Death benefits, Estate Planning

Estate useful for directing super benefits

superannuation Death benefits Estate Institute of Financial Professionals Australia IFPA Natasha Panagis SMSF Self-managed super

A deceased estate can be a useful place to send super death benefits as it can provide wider options for distribution to beneficiaries than that allowed under the SIS Act.

SMSF trustees should remember paying a death benefit to their estate rather than to a beneficiary remains a viable option and doing so may better fit the needs of both parties and ensure it reaches the intended recipient.

Institute of Financial Professionals Australia (IFPA) head of superannuation and financial services Natasha Panagis said the simplest reason to nominate an estate to receive death benefits was where there were no Superannuation Industry (Supervision) (SIS) Act dependants, but it could be used to address other legal restrictions.

“An individual will need to nominate the executor of their estate, who is their legal personal representative, and make the necessary arrangements in their will if they don’t have any SIS dependants or if they wish to direct their super death benefits to someone who is not a SIS dependant,” Panagis said during an IFPA webinar today.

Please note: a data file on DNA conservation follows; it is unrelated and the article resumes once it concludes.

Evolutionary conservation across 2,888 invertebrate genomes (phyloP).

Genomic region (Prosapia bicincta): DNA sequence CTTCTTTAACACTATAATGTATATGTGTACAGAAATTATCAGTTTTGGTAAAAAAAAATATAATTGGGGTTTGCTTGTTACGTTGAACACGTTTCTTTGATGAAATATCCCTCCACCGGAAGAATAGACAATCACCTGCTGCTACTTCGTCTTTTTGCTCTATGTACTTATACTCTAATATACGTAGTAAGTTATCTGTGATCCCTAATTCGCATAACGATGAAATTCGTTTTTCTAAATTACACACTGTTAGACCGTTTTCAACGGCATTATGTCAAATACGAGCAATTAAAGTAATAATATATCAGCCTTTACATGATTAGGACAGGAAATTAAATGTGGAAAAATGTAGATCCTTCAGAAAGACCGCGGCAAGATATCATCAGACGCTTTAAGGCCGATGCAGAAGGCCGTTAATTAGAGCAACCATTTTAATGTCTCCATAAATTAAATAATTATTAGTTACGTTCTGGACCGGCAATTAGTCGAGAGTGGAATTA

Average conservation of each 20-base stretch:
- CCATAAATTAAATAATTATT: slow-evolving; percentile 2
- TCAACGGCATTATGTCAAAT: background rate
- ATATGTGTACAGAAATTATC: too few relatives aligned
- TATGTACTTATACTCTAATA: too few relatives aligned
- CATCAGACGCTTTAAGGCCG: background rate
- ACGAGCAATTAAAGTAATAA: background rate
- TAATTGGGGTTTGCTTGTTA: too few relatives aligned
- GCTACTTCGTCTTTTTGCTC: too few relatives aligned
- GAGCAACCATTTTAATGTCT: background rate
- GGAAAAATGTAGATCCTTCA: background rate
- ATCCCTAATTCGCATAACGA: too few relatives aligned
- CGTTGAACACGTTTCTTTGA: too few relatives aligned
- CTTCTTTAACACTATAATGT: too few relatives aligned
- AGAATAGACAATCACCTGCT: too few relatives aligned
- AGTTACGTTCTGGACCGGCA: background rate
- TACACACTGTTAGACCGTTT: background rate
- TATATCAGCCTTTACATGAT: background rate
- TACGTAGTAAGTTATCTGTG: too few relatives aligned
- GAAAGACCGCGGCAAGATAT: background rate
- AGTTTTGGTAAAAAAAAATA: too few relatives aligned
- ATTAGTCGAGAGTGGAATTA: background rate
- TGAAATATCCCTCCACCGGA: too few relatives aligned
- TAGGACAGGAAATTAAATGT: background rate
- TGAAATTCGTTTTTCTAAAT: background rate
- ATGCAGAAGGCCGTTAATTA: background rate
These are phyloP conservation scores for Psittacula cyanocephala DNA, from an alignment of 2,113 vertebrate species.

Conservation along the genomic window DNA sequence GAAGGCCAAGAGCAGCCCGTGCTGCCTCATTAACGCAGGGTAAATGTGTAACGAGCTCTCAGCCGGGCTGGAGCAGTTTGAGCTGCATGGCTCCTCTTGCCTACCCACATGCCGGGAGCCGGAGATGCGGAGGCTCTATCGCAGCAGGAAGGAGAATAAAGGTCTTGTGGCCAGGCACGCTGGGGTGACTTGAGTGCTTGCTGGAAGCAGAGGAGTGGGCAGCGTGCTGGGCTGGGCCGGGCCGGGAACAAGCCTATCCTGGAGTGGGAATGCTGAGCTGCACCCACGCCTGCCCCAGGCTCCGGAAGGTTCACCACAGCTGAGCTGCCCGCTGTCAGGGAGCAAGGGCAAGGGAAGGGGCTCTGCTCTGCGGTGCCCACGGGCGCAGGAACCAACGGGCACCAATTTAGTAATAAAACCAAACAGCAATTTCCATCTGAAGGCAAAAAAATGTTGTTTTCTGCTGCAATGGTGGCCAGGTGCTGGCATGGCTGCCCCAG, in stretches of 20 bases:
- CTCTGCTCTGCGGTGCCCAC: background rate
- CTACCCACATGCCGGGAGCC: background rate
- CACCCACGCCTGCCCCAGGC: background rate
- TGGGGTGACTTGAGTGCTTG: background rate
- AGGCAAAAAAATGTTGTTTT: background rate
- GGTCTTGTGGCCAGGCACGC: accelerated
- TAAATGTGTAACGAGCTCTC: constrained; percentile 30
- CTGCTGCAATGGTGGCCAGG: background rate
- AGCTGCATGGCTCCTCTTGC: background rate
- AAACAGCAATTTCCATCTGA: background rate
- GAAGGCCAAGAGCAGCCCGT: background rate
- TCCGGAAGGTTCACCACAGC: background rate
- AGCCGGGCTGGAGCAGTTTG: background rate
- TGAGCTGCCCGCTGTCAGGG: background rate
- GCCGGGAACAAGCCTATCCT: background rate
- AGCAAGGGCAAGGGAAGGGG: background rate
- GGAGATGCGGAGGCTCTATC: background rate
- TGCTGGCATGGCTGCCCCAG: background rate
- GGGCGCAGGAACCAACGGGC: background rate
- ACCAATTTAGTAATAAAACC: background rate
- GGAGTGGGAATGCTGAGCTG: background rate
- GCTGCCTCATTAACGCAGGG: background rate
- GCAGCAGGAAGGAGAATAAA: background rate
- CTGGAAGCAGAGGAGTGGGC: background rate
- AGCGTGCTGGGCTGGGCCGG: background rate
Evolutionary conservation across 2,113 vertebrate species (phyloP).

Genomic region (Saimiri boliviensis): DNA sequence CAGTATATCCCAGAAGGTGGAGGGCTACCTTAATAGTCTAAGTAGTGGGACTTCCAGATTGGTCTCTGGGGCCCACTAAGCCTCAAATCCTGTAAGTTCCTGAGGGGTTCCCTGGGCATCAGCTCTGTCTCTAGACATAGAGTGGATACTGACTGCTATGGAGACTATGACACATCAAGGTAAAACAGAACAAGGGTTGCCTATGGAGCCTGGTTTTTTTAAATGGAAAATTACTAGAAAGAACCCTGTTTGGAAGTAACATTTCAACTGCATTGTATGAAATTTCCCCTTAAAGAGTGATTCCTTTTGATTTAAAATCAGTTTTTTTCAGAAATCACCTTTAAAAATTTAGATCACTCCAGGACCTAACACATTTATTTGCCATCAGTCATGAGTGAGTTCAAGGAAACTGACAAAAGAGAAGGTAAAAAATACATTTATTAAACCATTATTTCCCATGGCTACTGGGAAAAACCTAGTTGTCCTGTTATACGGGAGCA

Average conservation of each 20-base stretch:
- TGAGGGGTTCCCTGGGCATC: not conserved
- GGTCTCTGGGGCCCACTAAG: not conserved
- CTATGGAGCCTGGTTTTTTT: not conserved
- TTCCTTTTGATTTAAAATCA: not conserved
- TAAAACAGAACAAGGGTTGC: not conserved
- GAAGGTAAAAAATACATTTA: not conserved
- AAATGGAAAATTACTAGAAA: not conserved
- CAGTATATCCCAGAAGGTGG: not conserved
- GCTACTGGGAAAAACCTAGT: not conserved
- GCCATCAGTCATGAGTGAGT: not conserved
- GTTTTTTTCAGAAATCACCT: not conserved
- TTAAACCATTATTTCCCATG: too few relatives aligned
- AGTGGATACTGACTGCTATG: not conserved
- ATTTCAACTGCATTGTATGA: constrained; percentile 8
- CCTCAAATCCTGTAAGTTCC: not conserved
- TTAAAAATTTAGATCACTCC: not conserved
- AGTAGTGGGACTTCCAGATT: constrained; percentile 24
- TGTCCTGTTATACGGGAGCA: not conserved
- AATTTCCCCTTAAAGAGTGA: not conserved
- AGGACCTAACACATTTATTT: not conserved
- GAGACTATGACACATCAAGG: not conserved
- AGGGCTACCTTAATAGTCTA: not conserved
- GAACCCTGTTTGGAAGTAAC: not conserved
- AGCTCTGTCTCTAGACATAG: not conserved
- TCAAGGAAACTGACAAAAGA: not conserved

SIS dependants are a spouse, children, a financial dependant and a person in an interdependency relationship, but directing the benefit to the estate would allow it to be paid to a parent, sibling, cousin or friend, while also removing any uncertainty about where it will go.

“You might want to nominate the estate if you’re uncertain whether your beneficiary will qualify as a SIS dependent,” Panagis said.

“For example, your financial or interdependency status with a particular person may be contentious and you’re unsure if they’ll meet that definition.

“Alternately, you’re forced to pay it out of the super system because the beneficiary has met the transfer balance cap limit or there is no surviving spouse.”

She noted that where an intended beneficiary was a SIS dependent, attention should be given to any loss of any tax benefits and income streams that may come from the death benefit before directing it to the estate.

“Deciding whether the beneficiary or the estate should be nominated should involve consideration of a number of factors, including whether the beneficiary is eligible to commence a death benefit income stream, what are the advantages and disadvantages of doing that and what taxation applies on the initial receipt of the benefit and subsequent investment of those proceeds, as well as any social security implications,” she said.

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